A couple years ago I wrote about the remarkable history of Indigo, iGen and NexPress in the high end digital cutsheet market. The “Big Three” have been the favorite choice among printers since 2002. In my previous blog article I wrote that the forthcoming challenge from inkjet will likely have a big impact on this segment of the market and I still think it will, but in the meantime two new toner-based products are having a bigger impact: the Ricoh Pro C9100/C9110 and the Canon imagePRESS C10000VP/C8000VP.
Both of these products are selling well in the market today.
The bubble chart shows the relationship between price and speed for the products in this category. And the size of the bubble is representative of duty cycle – the larger the diameter, the more impressions per month are possible.
There is a fairly linear relationship for price and speed for the Big Three and the new B2 inkjet presses from Fujifilm and Konica Minolta. The B3 size inkjet presses from Canon (VarioPrint i300) and Xerox (Brenva HD) have a lower price for the same speed, but these two products don’t have the same image quality as the Big Three, hence the price discount.
The first thing I noticed about the Ricoh and Canon products was that they are the most affordable, being priced in the $250K to $300K range. Pricing is on par with the Xerox 1000/800 line. And the second thing I noticed was the duty cycle is lower than the comparable speed options from the Big Three, which accounts for the price discount. The Ricoh C9100 series has a maximum monthly volume of 1.75 million simplex letter size pages per month and can run 1 million per month on a regular basis. And the Canon imagePRESS C10000VP has a maximum monthly volume of 1.5 million simplex letter size pages per month and can run 450K per month on a regular basis. A number of companies have looked at the duty cycles and pricing and have decided to purchase two of the presses and still save money versus the Big Three.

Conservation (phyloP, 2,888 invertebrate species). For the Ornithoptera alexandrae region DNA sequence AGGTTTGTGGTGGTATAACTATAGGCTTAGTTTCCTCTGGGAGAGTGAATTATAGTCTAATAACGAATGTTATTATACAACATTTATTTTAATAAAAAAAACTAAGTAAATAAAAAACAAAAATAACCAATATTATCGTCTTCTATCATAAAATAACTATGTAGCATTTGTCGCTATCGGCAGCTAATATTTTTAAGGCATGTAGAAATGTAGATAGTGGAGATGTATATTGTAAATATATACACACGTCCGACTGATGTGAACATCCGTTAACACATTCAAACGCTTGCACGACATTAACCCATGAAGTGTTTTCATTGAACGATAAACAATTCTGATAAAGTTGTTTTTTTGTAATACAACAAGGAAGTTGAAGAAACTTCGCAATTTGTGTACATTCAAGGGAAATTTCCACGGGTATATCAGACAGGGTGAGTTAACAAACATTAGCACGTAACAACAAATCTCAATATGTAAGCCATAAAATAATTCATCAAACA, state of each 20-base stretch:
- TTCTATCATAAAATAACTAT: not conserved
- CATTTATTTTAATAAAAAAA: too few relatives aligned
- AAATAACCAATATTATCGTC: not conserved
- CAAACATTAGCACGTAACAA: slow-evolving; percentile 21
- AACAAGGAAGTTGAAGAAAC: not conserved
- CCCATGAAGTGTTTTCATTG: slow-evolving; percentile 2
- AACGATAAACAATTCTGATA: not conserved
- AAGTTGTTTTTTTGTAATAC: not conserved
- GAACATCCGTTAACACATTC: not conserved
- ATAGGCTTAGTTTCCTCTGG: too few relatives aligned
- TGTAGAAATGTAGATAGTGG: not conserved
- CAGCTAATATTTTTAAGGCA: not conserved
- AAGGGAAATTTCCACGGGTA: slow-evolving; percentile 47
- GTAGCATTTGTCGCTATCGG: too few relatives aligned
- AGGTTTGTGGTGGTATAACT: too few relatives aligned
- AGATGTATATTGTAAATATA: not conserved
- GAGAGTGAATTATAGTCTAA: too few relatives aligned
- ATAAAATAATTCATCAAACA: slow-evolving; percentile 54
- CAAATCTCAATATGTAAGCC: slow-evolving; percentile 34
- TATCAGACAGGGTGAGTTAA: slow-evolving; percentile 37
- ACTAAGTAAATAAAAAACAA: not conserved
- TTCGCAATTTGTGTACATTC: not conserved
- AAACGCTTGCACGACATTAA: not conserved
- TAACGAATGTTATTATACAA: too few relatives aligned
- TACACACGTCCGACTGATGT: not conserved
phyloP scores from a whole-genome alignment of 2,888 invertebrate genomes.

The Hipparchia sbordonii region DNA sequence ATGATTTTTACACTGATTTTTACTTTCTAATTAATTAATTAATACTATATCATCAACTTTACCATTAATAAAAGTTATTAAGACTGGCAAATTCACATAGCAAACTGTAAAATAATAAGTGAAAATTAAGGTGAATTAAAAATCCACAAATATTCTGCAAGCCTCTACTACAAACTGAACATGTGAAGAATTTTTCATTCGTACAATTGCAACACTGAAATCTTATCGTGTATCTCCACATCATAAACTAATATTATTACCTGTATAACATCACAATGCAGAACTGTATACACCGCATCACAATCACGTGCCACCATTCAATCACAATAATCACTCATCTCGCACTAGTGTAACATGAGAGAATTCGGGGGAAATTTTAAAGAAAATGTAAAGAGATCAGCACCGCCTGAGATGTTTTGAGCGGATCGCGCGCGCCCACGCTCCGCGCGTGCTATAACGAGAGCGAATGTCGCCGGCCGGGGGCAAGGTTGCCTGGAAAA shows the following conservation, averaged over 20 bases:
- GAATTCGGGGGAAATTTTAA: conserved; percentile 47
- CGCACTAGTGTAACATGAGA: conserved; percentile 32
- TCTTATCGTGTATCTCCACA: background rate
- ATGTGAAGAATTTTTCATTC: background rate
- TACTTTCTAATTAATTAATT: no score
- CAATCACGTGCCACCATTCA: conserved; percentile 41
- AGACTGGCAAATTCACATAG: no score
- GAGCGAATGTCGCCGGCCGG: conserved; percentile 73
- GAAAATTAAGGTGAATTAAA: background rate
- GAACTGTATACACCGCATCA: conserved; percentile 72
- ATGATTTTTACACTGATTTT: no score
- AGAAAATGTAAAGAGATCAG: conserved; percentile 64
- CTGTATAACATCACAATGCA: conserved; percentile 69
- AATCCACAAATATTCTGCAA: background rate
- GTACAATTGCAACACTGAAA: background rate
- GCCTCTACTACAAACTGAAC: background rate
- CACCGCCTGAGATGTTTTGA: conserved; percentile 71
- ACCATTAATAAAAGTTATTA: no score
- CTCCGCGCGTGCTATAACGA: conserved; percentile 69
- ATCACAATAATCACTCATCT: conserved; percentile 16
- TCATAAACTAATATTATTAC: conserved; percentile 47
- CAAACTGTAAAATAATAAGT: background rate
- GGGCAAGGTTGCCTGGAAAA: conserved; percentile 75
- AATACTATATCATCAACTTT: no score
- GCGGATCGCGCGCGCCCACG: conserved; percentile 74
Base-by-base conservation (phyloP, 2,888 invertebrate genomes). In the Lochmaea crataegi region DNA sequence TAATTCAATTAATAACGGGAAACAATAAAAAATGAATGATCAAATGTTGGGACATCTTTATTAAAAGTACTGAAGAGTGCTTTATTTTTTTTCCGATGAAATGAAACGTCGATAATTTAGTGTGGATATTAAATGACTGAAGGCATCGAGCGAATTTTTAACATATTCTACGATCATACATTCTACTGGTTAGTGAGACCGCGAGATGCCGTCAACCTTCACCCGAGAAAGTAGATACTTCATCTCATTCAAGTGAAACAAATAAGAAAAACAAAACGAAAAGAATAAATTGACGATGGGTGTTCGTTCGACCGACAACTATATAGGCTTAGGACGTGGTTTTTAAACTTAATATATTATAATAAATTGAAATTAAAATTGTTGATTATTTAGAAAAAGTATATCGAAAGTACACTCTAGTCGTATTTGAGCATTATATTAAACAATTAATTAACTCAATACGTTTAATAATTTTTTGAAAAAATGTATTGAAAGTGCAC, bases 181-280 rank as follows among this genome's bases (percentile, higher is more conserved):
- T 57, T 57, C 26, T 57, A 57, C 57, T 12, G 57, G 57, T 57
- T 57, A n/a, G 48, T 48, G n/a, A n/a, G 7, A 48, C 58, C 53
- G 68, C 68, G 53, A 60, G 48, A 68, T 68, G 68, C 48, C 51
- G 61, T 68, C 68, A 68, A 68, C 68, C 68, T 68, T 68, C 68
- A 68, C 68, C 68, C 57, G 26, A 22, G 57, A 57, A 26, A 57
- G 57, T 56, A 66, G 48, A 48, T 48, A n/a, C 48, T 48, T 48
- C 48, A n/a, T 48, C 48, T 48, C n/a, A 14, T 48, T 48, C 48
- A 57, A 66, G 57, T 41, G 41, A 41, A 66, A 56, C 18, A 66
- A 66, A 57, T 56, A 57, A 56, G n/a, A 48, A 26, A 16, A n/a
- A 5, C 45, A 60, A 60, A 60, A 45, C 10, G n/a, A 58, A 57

So why are these two new presses selling so well? Their customers are reporting that these presses offer outstanding image quality, the ability to run heavy stocks and a variety of stocks, and are proving to be very reliable.
Both presses offer offset like image quality. The Canon imagePRESS C10000VP offers 2400×2400 dpi and the Ricoh Pro C9100 produces 1200×4800 dpi using the latest VCSEL technology. Both offer inline color calibration to ensure consistency during long runs. Canon offers a Gloss optimization technology to match gloss levels of the printed image to the substrate it is printed on. And Ricoh offers industry leading front to back registration.
Both presses are productive with Ricoh offering models that run 130 ppm or 110 ppm and the Canon models run at 100 ppm and 80 ppm.
Both presses run heavy stocks at rated speed. The Ricoh press runs 400 gsm and Canon runs 350 gsm on a wide variety of stocks including textured media and supported specialty media including vellum, film and synthetics. In addition, the Ricoh C9110 can run a long sheet 13”x27.5” which provides additional flexibility for items such as 6 panel brochures. And at drupa there was a demonstration of the integration of the Canon imagePRESS C10000VP with a BDT VX-Series feeder to provide a banner printing option of up to 30”.
Both presses offer operator replaceable parts which greatly improves uptime. And Ricoh even offers an uptime guarantee where they refund service dollars if uptime performance levels are not achieved.
While inkjet technology is the future, the current toner based products are delivering the best overall value for majority of the printing organizations today. And the two of the newest toner-based products in this category are finding success.